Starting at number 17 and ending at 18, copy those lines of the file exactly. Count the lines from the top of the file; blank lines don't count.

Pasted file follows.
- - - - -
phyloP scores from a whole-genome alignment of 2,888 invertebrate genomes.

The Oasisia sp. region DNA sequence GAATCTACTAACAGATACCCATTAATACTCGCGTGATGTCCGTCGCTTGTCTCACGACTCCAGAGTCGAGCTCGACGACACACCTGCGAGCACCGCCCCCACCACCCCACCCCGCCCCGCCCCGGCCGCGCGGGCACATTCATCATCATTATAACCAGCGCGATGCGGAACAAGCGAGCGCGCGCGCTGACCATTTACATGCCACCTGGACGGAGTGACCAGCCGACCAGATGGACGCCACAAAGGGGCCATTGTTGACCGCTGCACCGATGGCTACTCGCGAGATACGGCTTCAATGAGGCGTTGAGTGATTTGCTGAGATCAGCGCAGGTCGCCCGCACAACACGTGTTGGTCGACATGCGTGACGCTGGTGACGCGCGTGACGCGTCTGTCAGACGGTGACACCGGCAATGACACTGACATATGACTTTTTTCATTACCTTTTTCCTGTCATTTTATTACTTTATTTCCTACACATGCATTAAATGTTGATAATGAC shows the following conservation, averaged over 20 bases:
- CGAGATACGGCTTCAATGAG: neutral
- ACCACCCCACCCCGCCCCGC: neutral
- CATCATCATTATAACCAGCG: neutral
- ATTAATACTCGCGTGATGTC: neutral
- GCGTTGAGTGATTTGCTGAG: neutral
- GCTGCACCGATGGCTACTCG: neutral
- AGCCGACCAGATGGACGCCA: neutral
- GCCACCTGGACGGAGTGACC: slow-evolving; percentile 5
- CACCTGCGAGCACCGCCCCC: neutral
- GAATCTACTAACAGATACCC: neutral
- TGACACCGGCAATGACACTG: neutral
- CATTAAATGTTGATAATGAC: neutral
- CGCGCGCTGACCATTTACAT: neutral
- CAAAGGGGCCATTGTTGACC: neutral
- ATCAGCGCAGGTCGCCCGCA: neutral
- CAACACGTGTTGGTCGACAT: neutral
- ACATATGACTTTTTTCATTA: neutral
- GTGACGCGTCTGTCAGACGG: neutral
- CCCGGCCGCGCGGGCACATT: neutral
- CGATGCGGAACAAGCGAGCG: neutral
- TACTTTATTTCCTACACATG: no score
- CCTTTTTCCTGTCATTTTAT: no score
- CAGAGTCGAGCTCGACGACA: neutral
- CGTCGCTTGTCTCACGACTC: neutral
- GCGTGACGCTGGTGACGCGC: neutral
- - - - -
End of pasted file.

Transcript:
- ATCAGCGCAGGTCGCCCGCA: neutral
- CAACACGTGTTGGTCGACAT: neutral